Alternative activation processes involving photo and electrochemical transformations were also very prevalent with several demonstrations of improved reactor construction allowing access to new and complex chemical architectures in high productivity. Convincing case studies of how flow chemistry could be used to accelerate drug discovery and enable ready scale up of reactions involving traditionally ‘forbidden’ chemistries were disclosed. This also involved examples of complete ‘make and screen’ platforms to identify preliminary targets in initial hit generation. The different stages of drug discovery were expanded upon with talks regarding the future designs of small footprint chemical reactors for ‘on-demand’ drug delivery (synthesis/formulation/dispensing) and also models for larger scale plant design relating to bulk medicine manufacture. Linking to these ideas was how new thinking in reactor design such as using technologies like 3D printing could be applied to facilitate rapid prototyping and lead to new reactor formats.

Overall it was a lively and though provoking conference. The general sentiment was that innovation very is strong in the chemical sciences and that we are on the crux of a technological revolution which will significantly change but also enhance our synthetic capabilities.

Ian Baxendale and Andreas Kirschning

Program

 

I. REACTIVE INTERMEDIATES AND REAGENTS

Flash chemistry makes it possible for intermolecular reactions to outpace intramolecular reactions
Jun-ichi Yoshida, Kyoto University

Flow photochemistry in organic synthesis - generating molecular complexity on the gram and kilogram scales
Kevin Booker-Milburn, University of Bristol

II. MEDICINAL CHEMISTRY APPLICATIONS

From a priori data (mining) to automated discovery and development
Alexei Lapkin, University of Cambridge

Enabling chemistry technologies - accelerators of drug discovery
Stevan Djuric, AbbVie, North Chicago

III. PROCESSING

Process development and scale-upof multiphase reactions in micro reactors
Thorsten Röder, University of Applied Sciences Mannheim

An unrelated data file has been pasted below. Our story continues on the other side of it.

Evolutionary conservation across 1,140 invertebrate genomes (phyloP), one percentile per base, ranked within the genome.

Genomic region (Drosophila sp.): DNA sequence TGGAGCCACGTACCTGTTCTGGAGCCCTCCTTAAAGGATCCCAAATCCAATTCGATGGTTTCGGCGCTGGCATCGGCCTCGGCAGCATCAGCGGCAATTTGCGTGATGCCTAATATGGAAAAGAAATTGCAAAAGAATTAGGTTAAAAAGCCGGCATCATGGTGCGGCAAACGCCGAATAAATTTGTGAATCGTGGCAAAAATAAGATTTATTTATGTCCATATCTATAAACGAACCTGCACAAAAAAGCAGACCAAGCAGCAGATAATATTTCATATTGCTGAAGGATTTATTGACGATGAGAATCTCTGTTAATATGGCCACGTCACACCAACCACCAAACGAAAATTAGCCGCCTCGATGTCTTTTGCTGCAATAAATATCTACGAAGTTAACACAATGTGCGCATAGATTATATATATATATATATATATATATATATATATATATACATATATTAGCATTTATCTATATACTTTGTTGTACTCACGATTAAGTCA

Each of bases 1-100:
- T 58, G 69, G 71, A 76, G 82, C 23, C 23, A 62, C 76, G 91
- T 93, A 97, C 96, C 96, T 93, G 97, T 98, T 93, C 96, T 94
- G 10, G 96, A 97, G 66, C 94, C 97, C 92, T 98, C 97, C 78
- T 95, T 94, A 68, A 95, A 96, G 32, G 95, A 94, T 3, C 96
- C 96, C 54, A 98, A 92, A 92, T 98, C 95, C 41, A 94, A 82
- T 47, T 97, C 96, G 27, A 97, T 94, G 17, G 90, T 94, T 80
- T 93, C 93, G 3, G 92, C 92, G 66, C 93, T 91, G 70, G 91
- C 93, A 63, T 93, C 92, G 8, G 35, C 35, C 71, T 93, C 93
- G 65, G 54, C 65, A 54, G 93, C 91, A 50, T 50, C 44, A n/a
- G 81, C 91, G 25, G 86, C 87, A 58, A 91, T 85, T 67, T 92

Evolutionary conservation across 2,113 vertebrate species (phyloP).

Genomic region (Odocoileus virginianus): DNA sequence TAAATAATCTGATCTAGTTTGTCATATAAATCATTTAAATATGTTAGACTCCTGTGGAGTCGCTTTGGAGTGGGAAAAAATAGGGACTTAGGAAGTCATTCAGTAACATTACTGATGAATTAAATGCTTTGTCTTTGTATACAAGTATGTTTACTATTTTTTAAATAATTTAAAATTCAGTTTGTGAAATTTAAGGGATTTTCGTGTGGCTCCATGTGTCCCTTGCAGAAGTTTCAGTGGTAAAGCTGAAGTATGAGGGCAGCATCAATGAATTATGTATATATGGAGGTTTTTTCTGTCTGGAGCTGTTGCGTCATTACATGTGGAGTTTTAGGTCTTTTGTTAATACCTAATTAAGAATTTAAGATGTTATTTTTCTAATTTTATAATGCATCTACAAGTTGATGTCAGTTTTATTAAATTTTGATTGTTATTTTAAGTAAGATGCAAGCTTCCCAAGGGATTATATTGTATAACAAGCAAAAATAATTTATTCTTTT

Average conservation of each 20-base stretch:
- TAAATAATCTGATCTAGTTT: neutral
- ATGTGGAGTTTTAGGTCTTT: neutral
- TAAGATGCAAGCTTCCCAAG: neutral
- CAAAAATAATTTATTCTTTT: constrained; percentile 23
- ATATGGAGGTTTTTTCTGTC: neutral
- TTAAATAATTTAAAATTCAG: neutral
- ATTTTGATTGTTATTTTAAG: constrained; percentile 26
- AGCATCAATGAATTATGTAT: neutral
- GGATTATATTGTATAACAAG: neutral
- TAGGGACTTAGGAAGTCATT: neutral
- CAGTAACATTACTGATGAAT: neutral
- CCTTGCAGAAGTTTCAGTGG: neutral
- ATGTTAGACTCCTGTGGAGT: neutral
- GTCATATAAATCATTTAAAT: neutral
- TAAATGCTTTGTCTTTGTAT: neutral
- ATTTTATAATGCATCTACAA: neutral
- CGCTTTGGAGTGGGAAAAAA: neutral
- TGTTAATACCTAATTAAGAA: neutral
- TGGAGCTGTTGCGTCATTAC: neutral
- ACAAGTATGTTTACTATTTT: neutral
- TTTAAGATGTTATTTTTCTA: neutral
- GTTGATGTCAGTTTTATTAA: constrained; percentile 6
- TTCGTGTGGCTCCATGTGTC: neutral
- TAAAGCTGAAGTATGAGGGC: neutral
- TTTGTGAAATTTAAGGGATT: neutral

The missing capabilities, that once addressed, will enable small, agile factories for pharmaceutical manufacture
Andrew Rutter

 

IV. ONLINE ANALYSIS

Integrating chemical synthesis and analysis at the microscale
Detlev Belder, Leipzig University

Online monitoring in continuous flow polymerizations: towards autonomous precision polymer synthesis
Tanja Junkers, Hasselt University

V. BIOCATALYSIS

Designing chemoenzymatic synthesis in flow by reaction engineering and online analytics
Andreas Liese, Hamburg University of Technology

Chances and challenges of biocatalysis in flow chemistry
Martina Pohl, Forschungszentrum Jülich

Biocatalytic esterifications and transaminations in microflow systems
Polona Žnidaršič Plazl, University of Ljubljana

Exploiting the power of flow chemistry in synthesis: enabling safe use of hazardous reagents
Anita Maguire, University College Cork

VI. NEW CONCEPTS

Accelerated C–H activation chemistry in flow microreactors
Timothy Noël, Eindhoven University of Technology

Immobilized catalytic systems for asymmetric flow processes
Miquel A. Pericàs, Institute of Chemical Research of Catalonia

 

VII. PROCESSING

Automated flow chemistry systems for screening, kinetics, and optimization
Klavs F. Jensen

From one to multiple flows and back to ONE-FLOW
Volker Hessel

VIII. NEW CHEMICAL METHODS

Advanced techniques and approaches for small molecule synthesis
Kerry Gilmore

Set-up and assessment of flow systems for streamlined synthesis and medicinal chemistry
Antimo Gioiello

Powerful organic synthesis by flow reactions with heterogeneous catalysts
Shu Kobayashi

Digitization of organic synthesis into reactionware cartridges for remote multi-step organic synthesis of pharmaceuticals on demand
Lee Cronin

Gruppenbild Symposium OC Synthesis 2017